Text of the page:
Proposed meat processing plant could be a win for Montana producers
November 3, 2017
A Canadian company has started the ball rolling on what could be Montana's largest meat processing facility. Montana's Cascade County Planning Division received a Special Use Permit Application, from Friesen Foods LLC, for the development of the Madison Food Park, a plant that would be built on 3,018 acres near Great Falls.
With 1.49 million beef cows in Montana and 45,000 head of cattle on feed in the Big Sky State, according to the U.S. Department of Agriculture's National Agricultural Statistics Service, Montana is the ideal place for a processing facility, according to Andy Kellom, feedlot manager at Bos Terra, in Hobson.
"I really don't know a lot about the plans," Kellom said. "But at this point, I don't see how it can be a negative for the cattle industry."
Kellom is 90 miles east of Great Falls, and said they ship cattle up to 400 miles to plants.
“We’re forever going to be known as the stinky slaughterhouse town if they open this facility,”
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A 2014 feasibility study by One Montana, a nonprofit with the goal of changing the way Montanans think and act about rural and urban communities, looked at details of building a multi-species meat processing plant in the state. Experts in plant design, marketing, economics, labor, and wastewater found that a 250-head-per-day plant could be supplied and would be profitable.
Bill Bryan, president of One Montana, pointed out that this study looked at a beef/bison facility primarily, but as a whole, is encouraged that Friesen is looking at building a plant, pointing out that the state "essentially exports 1.5 million critters per year."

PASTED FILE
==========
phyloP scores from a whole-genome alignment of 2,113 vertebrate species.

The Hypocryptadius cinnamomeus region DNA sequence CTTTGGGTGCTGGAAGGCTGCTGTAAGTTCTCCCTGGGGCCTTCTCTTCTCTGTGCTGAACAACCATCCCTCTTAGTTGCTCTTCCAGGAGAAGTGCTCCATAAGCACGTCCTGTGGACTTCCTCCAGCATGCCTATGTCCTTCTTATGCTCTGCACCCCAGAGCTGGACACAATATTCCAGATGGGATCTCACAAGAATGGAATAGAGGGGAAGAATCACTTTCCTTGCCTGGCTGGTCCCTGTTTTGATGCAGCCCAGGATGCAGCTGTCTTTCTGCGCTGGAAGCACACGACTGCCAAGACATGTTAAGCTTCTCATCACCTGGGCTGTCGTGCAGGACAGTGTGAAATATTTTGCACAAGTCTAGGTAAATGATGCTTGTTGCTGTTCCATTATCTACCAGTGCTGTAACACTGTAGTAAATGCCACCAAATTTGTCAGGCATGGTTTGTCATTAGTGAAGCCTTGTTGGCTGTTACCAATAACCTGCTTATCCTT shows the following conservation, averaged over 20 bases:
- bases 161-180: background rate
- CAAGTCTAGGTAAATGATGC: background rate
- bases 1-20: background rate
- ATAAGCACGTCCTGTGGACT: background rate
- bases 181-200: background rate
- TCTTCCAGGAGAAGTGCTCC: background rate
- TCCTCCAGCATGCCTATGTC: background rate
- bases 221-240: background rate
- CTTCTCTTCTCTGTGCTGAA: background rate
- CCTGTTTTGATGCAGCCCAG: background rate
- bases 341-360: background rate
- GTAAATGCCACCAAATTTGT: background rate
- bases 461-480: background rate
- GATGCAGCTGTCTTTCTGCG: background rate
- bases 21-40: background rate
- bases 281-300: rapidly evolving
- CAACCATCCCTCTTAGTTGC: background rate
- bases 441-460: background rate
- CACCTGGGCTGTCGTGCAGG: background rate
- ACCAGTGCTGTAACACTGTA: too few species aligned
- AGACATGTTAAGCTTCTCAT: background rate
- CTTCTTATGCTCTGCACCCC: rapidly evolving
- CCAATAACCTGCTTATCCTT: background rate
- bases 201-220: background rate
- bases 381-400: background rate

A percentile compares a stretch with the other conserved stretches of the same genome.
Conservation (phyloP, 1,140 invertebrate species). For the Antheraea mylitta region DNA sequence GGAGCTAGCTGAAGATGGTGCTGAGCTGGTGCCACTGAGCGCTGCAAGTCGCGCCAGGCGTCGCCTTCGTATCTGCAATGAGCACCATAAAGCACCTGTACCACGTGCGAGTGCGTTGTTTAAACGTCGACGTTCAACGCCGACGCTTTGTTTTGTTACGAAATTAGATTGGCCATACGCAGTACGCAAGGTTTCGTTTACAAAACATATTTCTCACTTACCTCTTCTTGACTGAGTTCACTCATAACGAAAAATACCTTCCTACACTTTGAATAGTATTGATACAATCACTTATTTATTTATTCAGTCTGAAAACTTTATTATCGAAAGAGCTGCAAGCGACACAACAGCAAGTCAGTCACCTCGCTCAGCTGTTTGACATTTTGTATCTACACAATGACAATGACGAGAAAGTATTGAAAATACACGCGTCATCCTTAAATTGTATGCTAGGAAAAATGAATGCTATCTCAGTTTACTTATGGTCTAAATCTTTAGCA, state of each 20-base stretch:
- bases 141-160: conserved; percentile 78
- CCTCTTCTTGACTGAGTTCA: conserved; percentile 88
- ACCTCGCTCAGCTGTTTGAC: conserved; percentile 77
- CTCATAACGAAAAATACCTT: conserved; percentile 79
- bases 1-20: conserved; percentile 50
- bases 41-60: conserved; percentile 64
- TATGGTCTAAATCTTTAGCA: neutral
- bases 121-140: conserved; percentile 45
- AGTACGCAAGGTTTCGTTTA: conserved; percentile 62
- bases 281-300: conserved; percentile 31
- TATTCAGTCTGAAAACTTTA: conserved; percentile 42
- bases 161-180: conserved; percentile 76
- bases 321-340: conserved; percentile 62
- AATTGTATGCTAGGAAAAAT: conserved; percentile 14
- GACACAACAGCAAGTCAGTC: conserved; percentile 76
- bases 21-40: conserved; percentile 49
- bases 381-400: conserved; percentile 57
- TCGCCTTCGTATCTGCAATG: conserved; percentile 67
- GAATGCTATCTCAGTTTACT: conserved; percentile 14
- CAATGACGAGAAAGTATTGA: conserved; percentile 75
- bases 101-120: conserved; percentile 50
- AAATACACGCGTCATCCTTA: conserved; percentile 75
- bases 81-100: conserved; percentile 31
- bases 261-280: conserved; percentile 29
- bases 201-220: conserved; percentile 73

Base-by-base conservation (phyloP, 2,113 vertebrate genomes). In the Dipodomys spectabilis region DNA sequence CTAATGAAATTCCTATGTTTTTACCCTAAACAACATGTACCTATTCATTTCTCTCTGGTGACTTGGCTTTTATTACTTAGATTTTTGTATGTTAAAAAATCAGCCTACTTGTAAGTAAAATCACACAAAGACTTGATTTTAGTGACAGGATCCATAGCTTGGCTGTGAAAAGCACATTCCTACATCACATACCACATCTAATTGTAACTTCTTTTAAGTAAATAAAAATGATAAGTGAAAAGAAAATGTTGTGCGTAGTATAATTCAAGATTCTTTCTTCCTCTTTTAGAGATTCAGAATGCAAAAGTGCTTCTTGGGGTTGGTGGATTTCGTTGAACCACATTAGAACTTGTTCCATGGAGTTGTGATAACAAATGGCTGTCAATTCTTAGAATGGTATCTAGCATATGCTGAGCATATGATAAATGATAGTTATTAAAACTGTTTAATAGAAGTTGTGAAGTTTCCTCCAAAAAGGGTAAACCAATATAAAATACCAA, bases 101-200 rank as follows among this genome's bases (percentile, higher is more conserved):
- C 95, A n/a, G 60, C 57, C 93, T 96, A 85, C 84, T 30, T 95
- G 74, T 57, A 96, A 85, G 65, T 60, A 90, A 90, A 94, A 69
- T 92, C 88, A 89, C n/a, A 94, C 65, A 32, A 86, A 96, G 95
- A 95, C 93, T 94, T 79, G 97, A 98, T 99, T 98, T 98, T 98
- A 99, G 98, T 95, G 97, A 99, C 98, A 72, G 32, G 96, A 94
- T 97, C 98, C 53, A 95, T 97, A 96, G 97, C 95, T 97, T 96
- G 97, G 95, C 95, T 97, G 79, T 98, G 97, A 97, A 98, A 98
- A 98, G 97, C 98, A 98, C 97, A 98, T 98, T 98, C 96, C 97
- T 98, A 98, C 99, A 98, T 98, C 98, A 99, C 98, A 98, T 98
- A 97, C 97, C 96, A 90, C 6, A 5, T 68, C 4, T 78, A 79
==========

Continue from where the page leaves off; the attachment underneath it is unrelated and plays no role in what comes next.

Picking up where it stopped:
"I'm glad to hear they are pursuing their project," Bryan said, and he hopes they gained knowledge from One Montana's public study.
While the proposed project is considerably larger, it would not compete with projects being looked at within the stockgrower's arena, Bryan said.
Friesen Foods, an Alberta, Canada-based company, says it will employ over 3,000 people and export thousands of tons of meat to consumer markets throughout North America.
"The scope and scale of the proposed Madison Food Park (MFP) property and project will include, when complete, a state-of-the-art, robotically controlled, environmentally friendly, multi-species food processing plant for cattle, pigs and chickens and the related further processing facilities for beef, pork and poultry," Friesen Foods said in a statement.
"In addition to the meat packing elements, the project will also incorporate facilities for the processing of both fresh milk supplied by local and regional dairy producers into a variety of cheese products, as well as a distillery, which will source the grain necessary for the production of Montana branded spirits from cereal crops grown by area farmers," Friesen Foods said.
The company also plans to develop training and apprenticeship programs through Montana State University.